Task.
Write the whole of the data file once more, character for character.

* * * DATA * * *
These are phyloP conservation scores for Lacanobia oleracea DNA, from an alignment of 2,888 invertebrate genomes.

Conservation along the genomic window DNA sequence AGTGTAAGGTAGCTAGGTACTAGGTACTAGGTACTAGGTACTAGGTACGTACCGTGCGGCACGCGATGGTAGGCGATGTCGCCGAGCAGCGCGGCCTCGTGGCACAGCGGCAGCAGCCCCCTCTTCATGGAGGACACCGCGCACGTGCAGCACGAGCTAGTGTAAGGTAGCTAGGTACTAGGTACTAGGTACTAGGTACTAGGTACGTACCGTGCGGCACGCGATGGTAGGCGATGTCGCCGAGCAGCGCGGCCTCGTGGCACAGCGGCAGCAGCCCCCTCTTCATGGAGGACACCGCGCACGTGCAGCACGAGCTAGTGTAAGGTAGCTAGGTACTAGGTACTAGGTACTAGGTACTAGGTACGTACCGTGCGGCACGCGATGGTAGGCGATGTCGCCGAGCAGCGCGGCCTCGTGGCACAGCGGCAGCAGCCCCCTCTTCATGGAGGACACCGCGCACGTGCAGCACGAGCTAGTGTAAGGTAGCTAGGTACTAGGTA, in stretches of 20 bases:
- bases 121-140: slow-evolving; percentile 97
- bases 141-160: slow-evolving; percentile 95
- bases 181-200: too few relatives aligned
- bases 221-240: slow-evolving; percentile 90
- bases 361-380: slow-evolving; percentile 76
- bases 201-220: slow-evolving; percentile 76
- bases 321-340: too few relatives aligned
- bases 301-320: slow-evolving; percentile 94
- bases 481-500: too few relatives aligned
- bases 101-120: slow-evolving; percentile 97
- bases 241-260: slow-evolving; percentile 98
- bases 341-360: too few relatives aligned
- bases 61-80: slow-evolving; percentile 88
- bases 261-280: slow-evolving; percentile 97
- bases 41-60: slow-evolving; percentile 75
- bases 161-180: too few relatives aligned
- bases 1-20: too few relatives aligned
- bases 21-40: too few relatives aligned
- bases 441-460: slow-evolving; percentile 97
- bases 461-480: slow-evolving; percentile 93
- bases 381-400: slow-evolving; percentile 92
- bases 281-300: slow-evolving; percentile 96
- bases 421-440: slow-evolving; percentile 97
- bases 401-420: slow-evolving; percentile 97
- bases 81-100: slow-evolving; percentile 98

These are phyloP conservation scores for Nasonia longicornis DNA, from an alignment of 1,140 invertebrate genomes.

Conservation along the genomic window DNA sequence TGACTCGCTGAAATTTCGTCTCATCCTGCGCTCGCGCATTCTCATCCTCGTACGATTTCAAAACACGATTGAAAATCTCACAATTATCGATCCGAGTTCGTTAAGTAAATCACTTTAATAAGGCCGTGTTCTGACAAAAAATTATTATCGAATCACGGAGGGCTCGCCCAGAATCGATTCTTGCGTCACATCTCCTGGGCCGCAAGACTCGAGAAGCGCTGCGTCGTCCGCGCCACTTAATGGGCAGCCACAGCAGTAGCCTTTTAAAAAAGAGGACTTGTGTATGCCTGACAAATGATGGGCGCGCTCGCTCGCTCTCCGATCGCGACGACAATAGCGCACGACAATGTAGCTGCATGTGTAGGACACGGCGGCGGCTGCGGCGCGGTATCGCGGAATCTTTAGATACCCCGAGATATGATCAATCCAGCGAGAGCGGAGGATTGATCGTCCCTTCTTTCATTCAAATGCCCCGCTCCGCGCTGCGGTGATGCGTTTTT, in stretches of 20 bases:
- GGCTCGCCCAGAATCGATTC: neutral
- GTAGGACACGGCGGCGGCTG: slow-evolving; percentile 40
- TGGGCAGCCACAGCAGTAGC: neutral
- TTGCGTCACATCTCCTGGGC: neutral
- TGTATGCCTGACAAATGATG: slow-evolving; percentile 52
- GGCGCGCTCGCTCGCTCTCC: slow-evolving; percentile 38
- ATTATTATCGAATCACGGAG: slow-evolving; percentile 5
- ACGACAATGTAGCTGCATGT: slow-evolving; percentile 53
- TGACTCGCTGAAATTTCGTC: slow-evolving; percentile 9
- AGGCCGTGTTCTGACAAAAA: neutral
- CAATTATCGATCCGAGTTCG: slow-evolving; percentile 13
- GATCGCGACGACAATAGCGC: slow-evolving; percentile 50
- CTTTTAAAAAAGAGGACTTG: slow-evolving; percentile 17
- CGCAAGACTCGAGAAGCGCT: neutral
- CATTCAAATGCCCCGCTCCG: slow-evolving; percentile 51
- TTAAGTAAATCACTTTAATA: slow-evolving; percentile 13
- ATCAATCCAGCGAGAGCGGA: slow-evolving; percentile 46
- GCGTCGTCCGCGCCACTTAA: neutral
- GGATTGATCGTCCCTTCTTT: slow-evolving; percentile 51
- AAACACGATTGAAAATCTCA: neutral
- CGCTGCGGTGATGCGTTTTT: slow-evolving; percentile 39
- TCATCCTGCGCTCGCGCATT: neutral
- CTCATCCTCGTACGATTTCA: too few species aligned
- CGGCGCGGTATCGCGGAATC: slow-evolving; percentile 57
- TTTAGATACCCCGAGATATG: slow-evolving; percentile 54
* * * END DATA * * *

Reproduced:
These are phyloP conservation scores for Lacanobia oleracea DNA, from an alignment of 2,888 invertebrate genomes.

Conservation along the genomic window DNA sequence AGTGTAAGGTAGCTAGGTACTAGGTACTAGGTACTAGGTACTAGGTACGTACCGTGCGGCACGCGATGGTAGGCGATGTCGCCGAGCAGCGCGGCCTCGTGGCACAGCGGCAGCAGCCCCCTCTTCATGGAGGACACCGCGCACGTGCAGCACGAGCTAGTGTAAGGTAGCTAGGTACTAGGTACTAGGTACTAGGTACTAGGTACGTACCGTGCGGCACGCGATGGTAGGCGATGTCGCCGAGCAGCGCGGCCTCGTGGCACAGCGGCAGCAGCCCCCTCTTCATGGAGGACACCGCGCACGTGCAGCACGAGCTAGTGTAAGGTAGCTAGGTACTAGGTACTAGGTACTAGGTACTAGGTACGTACCGTGCGGCACGCGATGGTAGGCGATGTCGCCGAGCAGCGCGGCCTCGTGGCACAGCGGCAGCAGCCCCCTCTTCATGGAGGACACCGCGCACGTGCAGCACGAGCTAGTGTAAGGTAGCTAGGTACTAGGTA, in stretches of 20 bases:
- bases 121-140: slow-evolving; percentile 97
- bases 141-160: slow-evolving; percentile 95
- bases 181-200: too few relatives aligned
- bases 221-240: slow-evolving; percentile 90
- bases 361-380: slow-evolving; percentile 76
- bases 201-220: slow-evolving; percentile 76
- bases 321-340: too few relatives aligned
- bases 301-320: slow-evolving; percentile 94
- bases 481-500: too few relatives aligned
- bases 101-120: slow-evolving; percentile 97
- bases 241-260: slow-evolving; percentile 98
- bases 341-360: too few relatives aligned
- bases 61-80: slow-evolving; percentile 88
- bases 261-280: slow-evolving; percentile 97
- bases 41-60: slow-evolving; percentile 75
- bases 161-180: too few relatives aligned
- bases 1-20: too few relatives aligned
- bases 21-40: too few relatives aligned
- bases 441-460: slow-evolving; percentile 97
- bases 461-480: slow-evolving; percentile 93
- bases 381-400: slow-evolving; percentile 92
- bases 281-300: slow-evolving; percentile 96
- bases 421-440: slow-evolving; percentile 97
- bases 401-420: slow-evolving; percentile 97
- bases 81-100: slow-evolving; percentile 98

These are phyloP conservation scores for Nasonia longicornis DNA, from an alignment of 1,140 invertebrate genomes.

Conservation along the genomic window DNA sequence TGACTCGCTGAAATTTCGTCTCATCCTGCGCTCGCGCATTCTCATCCTCGTACGATTTCAAAACACGATTGAAAATCTCACAATTATCGATCCGAGTTCGTTAAGTAAATCACTTTAATAAGGCCGTGTTCTGACAAAAAATTATTATCGAATCACGGAGGGCTCGCCCAGAATCGATTCTTGCGTCACATCTCCTGGGCCGCAAGACTCGAGAAGCGCTGCGTCGTCCGCGCCACTTAATGGGCAGCCACAGCAGTAGCCTTTTAAAAAAGAGGACTTGTGTATGCCTGACAAATGATGGGCGCGCTCGCTCGCTCTCCGATCGCGACGACAATAGCGCACGACAATGTAGCTGCATGTGTAGGACACGGCGGCGGCTGCGGCGCGGTATCGCGGAATCTTTAGATACCCCGAGATATGATCAATCCAGCGAGAGCGGAGGATTGATCGTCCCTTCTTTCATTCAAATGCCCCGCTCCGCGCTGCGGTGATGCGTTTTT, in stretches of 20 bases:
- GGCTCGCCCAGAATCGATTC: neutral
- GTAGGACACGGCGGCGGCTG: slow-evolving; percentile 40
- TGGGCAGCCACAGCAGTAGC: neutral
- TTGCGTCACATCTCCTGGGC: neutral
- TGTATGCCTGACAAATGATG: slow-evolving; percentile 52
- GGCGCGCTCGCTCGCTCTCC: slow-evolving; percentile 38
- ATTATTATCGAATCACGGAG: slow-evolving; percentile 5
- ACGACAATGTAGCTGCATGT: slow-evolving; percentile 53
- TGACTCGCTGAAATTTCGTC: slow-evolving; percentile 9
- AGGCCGTGTTCTGACAAAAA: neutral
- CAATTATCGATCCGAGTTCG: slow-evolving; percentile 13
- GATCGCGACGACAATAGCGC: slow-evolving; percentile 50
- CTTTTAAAAAAGAGGACTTG: slow-evolving; percentile 17
- CGCAAGACTCGAGAAGCGCT: neutral
- CATTCAAATGCCCCGCTCCG: slow-evolving; percentile 51
- TTAAGTAAATCACTTTAATA: slow-evolving; percentile 13
- ATCAATCCAGCGAGAGCGGA: slow-evolving; percentile 46
- GCGTCGTCCGCGCCACTTAA: neutral
- GGATTGATCGTCCCTTCTTT: slow-evolving; percentile 51
- AAACACGATTGAAAATCTCA: neutral
- CGCTGCGGTGATGCGTTTTT: slow-evolving; percentile 39
- TCATCCTGCGCTCGCGCATT: neutral
- CTCATCCTCGTACGATTTCA: too few species aligned
- CGGCGCGGTATCGCGGAATC: slow-evolving; percentile 57
- TTTAGATACCCCGAGATATG: slow-evolving; percentile 54